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Description of key information

- transient narcotic effects at high concentrations of the solvent are possible, no selective or cumulative neurotoxicity

Key value for chemical safety assessment

Effect on neurotoxicity: via oral route

Endpoint conclusion
Endpoint conclusion:
no adverse effect observed
Dose descriptor:
2 000 mg/kg bw/day
Quality of whole database:
Several reliable studies/publications are available for assessment and were used in a weight of evidence approach.

Effect on neurotoxicity: via inhalation route

Endpoint conclusion
Endpoint conclusion:
adverse effect observed
Quality of whole database:
Several reliable studies/publications are available for assessment and were used in a weight of evidence approach.

Effect on neurotoxicity: via dermal route

Endpoint conclusion
Endpoint conclusion:
no study available

Additional information

Experimental data from studies conducted with 3-methylbutan-1-ol and its structural analogue pentan-1-ol were taken into consideration to assess the potential for neurotoxicity of pentanol, branched and linear.

The effects of electrically evoked seizures were determined in male Wistar rats and female mice of the H strain after 4 h inhalation of pentan-1-ol vapours at 3 different concentrations (25 - 75 % of the maximum effective dose) (Frantík et al. 1994). Most animals went through 3 - 4 exposures to each concentration, and the interval between exposures was at least 3 weeks. According to the authors the characteristics of generation, spreading and maintenance of the seizure discharge were found to permit the detection and quantitative measuring of the acute solvent effects at very low concentrations. A short electrical impulse was applied through ear electrodes. The duration of tonic extension of hindlimbs in rats and the velocity of tonic extension in mice were the most sensitive and reproducible response measures. The concentration that evoked a 30 % depression in the recorded activity in rats was determined to be 1600 ppm (= approx. 5.85 mg/L) after pentan-1-ol exposure. In the same study, the concentration that evoked a 30 % depression in the recorded activity in female H strain mice was 2600 ppm (= approx. 9.55 mg/L) after pentan-1-ol exposure (Frantík et al. 1994).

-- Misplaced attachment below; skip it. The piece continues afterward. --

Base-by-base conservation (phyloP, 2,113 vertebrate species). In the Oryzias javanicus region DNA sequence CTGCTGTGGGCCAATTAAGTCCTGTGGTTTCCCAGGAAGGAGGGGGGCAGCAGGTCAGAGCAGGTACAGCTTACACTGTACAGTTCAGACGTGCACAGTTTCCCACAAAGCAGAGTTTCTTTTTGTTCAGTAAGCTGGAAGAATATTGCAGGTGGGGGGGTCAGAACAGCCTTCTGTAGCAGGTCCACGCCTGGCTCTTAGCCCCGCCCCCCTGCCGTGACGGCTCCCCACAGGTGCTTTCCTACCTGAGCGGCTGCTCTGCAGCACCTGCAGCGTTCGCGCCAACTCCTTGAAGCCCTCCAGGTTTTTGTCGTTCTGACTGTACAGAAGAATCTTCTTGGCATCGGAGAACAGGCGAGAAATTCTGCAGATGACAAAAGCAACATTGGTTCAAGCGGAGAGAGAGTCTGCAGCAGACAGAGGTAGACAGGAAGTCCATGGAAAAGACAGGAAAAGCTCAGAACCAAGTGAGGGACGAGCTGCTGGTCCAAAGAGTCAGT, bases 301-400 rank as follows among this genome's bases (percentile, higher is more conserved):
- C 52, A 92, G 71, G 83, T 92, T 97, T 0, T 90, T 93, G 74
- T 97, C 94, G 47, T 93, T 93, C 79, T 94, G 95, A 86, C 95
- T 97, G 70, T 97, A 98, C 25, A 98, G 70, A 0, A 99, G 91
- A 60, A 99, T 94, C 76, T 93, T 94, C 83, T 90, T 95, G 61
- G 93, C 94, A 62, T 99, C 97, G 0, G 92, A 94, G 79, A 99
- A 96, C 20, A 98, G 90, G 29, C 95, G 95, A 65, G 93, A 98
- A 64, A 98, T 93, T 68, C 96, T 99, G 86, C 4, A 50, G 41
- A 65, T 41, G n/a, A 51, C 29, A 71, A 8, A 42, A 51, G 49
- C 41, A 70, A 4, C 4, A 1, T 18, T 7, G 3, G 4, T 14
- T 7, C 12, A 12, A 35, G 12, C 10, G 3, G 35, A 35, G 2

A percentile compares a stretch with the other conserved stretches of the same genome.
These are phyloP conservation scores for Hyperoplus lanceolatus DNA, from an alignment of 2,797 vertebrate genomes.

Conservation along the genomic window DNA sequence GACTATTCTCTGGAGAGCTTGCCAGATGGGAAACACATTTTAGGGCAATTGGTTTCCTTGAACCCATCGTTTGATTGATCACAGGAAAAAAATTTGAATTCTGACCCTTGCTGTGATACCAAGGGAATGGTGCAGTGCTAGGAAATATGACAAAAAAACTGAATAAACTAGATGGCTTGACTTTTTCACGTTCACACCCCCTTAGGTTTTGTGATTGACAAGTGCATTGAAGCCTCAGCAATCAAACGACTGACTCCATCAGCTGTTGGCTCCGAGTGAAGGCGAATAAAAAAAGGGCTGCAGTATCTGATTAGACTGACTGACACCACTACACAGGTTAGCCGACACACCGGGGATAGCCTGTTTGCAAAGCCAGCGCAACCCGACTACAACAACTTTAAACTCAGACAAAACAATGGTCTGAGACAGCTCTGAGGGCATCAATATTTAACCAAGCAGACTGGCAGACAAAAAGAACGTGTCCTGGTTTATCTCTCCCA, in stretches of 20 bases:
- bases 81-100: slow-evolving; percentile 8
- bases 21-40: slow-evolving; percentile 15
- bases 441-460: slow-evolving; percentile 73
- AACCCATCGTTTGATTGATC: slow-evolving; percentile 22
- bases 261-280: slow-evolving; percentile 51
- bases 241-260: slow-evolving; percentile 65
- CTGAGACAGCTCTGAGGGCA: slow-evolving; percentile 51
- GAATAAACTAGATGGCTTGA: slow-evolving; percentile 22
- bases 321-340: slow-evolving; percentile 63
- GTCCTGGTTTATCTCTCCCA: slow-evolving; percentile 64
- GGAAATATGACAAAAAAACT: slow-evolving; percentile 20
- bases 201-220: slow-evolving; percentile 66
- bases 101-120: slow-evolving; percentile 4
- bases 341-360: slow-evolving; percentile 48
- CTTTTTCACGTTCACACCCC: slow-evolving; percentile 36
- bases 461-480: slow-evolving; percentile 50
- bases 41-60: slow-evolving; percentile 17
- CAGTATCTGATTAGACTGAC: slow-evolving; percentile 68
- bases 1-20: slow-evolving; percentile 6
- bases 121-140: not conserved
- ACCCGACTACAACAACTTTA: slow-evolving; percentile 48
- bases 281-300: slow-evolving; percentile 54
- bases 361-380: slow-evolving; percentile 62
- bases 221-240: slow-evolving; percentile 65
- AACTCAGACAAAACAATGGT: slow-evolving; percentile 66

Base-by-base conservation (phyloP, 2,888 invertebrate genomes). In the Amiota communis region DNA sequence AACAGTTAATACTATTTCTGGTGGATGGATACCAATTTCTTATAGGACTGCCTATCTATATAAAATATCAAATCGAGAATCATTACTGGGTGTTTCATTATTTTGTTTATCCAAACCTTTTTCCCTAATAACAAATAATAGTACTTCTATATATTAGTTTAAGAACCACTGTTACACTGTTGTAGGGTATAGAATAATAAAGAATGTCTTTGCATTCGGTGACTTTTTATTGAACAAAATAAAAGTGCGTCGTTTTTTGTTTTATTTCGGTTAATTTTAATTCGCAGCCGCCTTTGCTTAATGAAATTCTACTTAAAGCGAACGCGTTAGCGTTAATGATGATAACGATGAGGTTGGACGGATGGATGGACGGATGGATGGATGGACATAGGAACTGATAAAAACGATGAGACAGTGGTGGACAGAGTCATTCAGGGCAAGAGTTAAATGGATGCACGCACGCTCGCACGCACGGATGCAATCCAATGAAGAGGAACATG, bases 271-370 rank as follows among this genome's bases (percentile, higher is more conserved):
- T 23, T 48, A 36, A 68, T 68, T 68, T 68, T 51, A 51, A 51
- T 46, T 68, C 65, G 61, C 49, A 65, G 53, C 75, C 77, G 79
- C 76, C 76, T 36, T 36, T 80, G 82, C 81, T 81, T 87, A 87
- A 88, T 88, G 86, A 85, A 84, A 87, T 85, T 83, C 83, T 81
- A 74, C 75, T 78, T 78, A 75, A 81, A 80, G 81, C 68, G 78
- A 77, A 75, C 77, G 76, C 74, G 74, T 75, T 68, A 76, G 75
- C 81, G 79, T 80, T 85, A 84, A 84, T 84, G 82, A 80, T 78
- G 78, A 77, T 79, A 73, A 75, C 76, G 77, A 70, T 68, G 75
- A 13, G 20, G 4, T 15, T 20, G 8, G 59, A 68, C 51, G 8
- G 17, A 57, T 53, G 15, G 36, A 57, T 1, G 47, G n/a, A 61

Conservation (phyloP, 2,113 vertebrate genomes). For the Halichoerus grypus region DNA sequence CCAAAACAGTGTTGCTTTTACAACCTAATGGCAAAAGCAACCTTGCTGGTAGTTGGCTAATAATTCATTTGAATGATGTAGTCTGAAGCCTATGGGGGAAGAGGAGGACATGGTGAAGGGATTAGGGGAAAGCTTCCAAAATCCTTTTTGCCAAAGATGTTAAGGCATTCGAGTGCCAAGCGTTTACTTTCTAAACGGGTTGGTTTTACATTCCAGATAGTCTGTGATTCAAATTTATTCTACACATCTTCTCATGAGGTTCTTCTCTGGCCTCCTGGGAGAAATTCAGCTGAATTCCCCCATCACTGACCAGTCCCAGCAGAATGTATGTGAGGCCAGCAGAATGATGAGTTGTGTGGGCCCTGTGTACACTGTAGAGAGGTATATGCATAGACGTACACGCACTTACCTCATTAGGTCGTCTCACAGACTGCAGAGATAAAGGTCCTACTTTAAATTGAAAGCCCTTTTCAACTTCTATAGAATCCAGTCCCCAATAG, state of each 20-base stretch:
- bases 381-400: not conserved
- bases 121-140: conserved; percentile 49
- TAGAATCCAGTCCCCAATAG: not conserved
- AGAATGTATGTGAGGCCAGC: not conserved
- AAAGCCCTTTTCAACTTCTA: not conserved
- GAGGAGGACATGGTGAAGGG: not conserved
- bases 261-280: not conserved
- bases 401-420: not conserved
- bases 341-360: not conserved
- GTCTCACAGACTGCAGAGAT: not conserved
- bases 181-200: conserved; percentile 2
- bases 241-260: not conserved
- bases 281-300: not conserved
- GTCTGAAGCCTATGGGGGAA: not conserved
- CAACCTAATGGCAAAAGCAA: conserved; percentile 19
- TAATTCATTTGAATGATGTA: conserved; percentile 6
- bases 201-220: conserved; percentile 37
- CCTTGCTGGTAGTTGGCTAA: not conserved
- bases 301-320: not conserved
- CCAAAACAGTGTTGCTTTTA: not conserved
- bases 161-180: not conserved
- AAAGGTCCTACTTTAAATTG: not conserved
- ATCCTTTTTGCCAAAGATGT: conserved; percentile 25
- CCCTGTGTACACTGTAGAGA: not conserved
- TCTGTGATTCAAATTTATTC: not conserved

The effect of pentan-1-ol on motor activity was investigated in a published study, where 20 - 25 male Swiss-Cox mice were orally administered doses of 500, 1000 and 2000 mg/kg bw in olive oil (Maickel & Nash Jr. 1985). Testing of motor performance was performed with a rotarod 10, 20, 40, 80 and 120 min after dosing, which was repeated on five different days. In addition, body temperature and levels of alcohol in blood were analyzed at the same time points. Examination of the data on body temperature showed that there was no consistent relationship between the time of maximal hypothermic effect and the time course of blood levels of the alcohol. In general, the maximum hypothermic response was observed at either 10 or 20 min after the administration of alcohol. Analysis of the data concerning rotarod performance indicated that no significant differences occurred for the different test days; consequently test days 1-5 were combined. A dose-related impairment of performance was observed for pentan-1-ol. This impairment was time-related and was positively correlated, in magnitude, with the levels of blood alcohol, i.e. the greater the blood level of alcohol, the greater was the degree of impairment of rotarod performance. The smallest dose was ineffective. All animals returned to normal activity by 120 min after the administration of alcohol. Since the observed effects were reversible, the NOAEL can be set at the highest dose of 2000 mg/kg bw, under the conditions of this study.